This is for all Star Trek fans. J.J. Abrams has started casting for his new Star Trek project - which will apparently star Eric Bana and Karl Urban. Be still my beating heart!
They are seeking (emphasis in BOLD totally mine):
[MALES & FEMALES] - Ages 18-70, any ethnicity: to play Cadets: young, fresh-faced, Military types: marching experience preferred, thin, regal talent with BROWN or BLACK hair AND are OK with their eyebrows being shaved from the arch outward to portray a Vulcan-type eyebrow shape.
Talent with interesting and unique facial features such as: long necks, small heads, extremely large heads, wide-set eyes, bug eyes, close-set eyes, large forehead, short upper lip, pronounced cheekbones, over- or undersized ears and/or nose, facial deformities, ultra plain-looking people, ultra perfect-looking people, pure wholesome looks, twins, triplets, emaciated talent, regally poised and postured talent, or other visually unique characteristics.
I am just glad in this day and age they do not prejudice against any ethnicity or age -- as long as you have "interesting and unique" facial characteristics, you are fair game.
So, dear readers - do you think you have what it takes to guest-star on Star Trek?
Personally a Vulcan is my race of choice. But if they do shave my eyebrows, it will be difficult to tell when I'm being ironic (one eyebrow raised) or surprised (both eyebrows raised).
I would need a really good make-up artist that could render me as beautiful as T'Pol ------->
Why T'Pol? Because she is played by Jolene Blaylock with those sensual lips, and this Vulcan oozes repressed sensuality. Oh wait, look: she has eyebrows.
I have a geek confession: I really liked Star Trek: Enterprise. I love the theme song -- it has this optimistic, homely feel, which really fits the theme of the series. ST: Enterprise afterall, is about the very first Starship Enterprise. True adventure begins with the first step -- and ST: Enterprise is about the first baby steps of the human race. The series had this sense of truly seeking new frontiers, meeting strange new life, exploration and adventures. Plus, it has Scott Bakula as Captain Archer -- whom I've loved since Quantum Leap. I almost expect him to go "Oh boy" at times. Captain Archer also has a really cute Beagle who always warms my heart when he appears.
It also helps that Star Trek: Enterprise is younger and sexier than all the other Star Trek series. Even the nerdy engineer has six-pack abs. (Although I have a problem with the Communications Officer. My problem with her -- well, she talks too much. Chatter is not the only form of communication, you know?) Sometimes they get to strip down (mostly to their tight underwears) to decontaminate. I really liked that about the series.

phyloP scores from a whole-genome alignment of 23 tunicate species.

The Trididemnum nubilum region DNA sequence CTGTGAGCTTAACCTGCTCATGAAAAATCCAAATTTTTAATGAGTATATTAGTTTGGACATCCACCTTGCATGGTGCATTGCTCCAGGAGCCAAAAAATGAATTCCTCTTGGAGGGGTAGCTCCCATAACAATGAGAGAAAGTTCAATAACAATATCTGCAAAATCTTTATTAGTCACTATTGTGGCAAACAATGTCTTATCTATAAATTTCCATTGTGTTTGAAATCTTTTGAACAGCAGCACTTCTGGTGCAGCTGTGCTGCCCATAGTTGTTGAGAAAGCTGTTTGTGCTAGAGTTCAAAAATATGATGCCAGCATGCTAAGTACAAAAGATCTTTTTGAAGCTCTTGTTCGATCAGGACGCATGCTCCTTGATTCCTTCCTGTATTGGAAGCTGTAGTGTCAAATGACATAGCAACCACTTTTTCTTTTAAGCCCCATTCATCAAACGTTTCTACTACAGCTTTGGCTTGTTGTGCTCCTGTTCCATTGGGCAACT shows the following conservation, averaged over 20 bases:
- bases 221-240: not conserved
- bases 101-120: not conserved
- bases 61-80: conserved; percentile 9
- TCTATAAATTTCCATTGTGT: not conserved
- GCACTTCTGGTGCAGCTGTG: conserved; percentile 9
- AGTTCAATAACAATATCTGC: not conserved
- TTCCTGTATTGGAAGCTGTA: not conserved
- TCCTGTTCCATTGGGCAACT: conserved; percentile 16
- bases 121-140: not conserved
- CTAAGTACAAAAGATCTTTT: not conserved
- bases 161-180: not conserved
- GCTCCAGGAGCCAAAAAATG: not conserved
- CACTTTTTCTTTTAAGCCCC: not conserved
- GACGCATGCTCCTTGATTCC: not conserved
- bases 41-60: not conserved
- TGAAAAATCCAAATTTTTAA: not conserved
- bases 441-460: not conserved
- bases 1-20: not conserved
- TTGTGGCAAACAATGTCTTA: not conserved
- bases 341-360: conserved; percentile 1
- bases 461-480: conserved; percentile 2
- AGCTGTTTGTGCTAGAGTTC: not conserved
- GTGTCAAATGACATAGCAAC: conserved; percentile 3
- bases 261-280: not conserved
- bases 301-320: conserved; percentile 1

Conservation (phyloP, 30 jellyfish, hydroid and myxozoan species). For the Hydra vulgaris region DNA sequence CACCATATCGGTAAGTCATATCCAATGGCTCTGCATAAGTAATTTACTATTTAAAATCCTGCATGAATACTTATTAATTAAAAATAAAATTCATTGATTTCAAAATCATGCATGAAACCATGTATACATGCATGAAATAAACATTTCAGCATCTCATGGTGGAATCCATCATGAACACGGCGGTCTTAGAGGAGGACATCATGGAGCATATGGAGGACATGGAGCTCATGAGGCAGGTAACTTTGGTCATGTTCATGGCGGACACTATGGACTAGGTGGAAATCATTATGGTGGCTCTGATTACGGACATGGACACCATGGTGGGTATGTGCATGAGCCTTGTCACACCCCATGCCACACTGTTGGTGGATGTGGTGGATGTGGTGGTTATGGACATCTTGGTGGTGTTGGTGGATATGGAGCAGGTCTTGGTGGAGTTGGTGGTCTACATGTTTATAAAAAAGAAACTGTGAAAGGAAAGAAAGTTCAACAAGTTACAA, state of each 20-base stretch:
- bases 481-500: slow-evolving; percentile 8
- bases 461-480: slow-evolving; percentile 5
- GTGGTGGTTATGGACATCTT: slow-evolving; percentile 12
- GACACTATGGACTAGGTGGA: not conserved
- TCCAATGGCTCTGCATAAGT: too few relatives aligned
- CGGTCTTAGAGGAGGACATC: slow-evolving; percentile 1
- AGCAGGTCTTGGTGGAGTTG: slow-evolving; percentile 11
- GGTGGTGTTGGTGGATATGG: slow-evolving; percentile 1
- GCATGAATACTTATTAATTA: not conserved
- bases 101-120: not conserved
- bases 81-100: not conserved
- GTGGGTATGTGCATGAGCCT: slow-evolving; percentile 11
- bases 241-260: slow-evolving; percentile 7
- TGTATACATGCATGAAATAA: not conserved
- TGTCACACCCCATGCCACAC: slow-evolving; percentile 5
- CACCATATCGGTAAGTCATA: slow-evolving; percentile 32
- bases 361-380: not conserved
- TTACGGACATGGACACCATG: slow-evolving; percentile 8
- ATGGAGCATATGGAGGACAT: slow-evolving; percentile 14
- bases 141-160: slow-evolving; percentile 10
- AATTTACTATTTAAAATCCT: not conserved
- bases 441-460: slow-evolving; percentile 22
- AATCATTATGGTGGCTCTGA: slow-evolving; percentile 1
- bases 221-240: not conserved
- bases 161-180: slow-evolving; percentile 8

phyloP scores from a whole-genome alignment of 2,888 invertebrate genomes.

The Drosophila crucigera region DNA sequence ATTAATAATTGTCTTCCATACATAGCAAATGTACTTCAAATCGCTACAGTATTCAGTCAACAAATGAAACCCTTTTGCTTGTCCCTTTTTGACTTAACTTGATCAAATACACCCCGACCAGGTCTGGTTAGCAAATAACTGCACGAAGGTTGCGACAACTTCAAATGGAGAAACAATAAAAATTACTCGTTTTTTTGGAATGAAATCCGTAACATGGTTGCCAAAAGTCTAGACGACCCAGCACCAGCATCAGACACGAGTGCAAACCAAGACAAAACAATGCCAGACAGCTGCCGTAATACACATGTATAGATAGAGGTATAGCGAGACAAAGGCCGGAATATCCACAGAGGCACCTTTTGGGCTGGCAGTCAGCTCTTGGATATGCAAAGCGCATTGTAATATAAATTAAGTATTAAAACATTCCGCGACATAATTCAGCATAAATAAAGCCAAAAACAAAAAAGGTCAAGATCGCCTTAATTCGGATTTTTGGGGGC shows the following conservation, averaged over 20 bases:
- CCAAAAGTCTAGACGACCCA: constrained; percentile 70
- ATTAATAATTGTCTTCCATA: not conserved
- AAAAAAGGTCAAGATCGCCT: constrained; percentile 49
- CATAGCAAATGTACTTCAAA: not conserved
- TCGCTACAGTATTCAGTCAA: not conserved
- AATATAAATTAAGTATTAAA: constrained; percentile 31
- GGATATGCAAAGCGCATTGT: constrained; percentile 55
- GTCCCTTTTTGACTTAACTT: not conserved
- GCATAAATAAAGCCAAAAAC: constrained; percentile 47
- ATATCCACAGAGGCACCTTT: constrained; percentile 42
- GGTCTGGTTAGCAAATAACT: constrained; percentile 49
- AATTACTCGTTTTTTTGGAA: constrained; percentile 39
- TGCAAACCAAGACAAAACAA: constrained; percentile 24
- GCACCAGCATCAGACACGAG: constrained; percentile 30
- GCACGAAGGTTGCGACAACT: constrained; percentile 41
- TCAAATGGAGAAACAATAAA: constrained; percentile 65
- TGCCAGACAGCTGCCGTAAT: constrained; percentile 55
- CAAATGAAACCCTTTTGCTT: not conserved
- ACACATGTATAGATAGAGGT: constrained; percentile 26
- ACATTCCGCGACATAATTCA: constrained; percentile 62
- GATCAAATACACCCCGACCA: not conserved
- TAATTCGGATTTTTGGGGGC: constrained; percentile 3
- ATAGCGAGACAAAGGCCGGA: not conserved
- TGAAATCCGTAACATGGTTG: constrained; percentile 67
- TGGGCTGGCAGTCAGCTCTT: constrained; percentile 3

If they can't make me up like T'Pol, then I want to be Bajoran like Ro Laren, who is played by Michelle Forbes. Michelle Forbes by the way, will also plays Admiral Helena Cain on the forthcoming Battlestar Galactica: Razor. Hoo-raah!
Ro Laren was one of the more interesting characters they wrote for Star Trek: The Next Generation, because she started off as a character who had fallen from grace, but who managed to redeem herself.
She was angry, a disgraced soldier, a member of a conquered race. She was the perfect foil to all the other picture-perfect main cast; a viewer never expects Riker, Picard, Deanne Troi or Dr Crusher to EVER make any morally dubious choices. If they do make any mistakes, it will be resolved by the end of the episode one way or another. While these characters stand as yardsticks of the idealised evolved humans, it can be hard to identify with these characters at times. I prefer my characters more complicated with visible flaws -- more human.
With Ro Laren, it was different. While people like Riker believes it is an honour to serve on the USS: Enterprise, the reason she gave was more pragmatic: "It was better than prison."
I like the rise and fall of Ro Laren. The character started as someone whom everyone distrust, but through much effort, she earns Picard's trust and gradually begins to find herself, and her place in Starfleet. She rises from her situation as an orphan of a conquered race -- until the end when she abandons Starfleet to join the Bajoran resistance against the Cardassians. She made her choice knowing in doing so, it meant betraying Picard's faith -- but to do otherwise would be to betray herself.
Damn. I can't believe I can write so much about Star Trek -- and Star Trek isn't even my favourite sci-fi show! Don't even get me started on Babylon 5, Space: Above and Beyond, Farscape, and most of all, (the "re-visioned") Battlestar Galactica!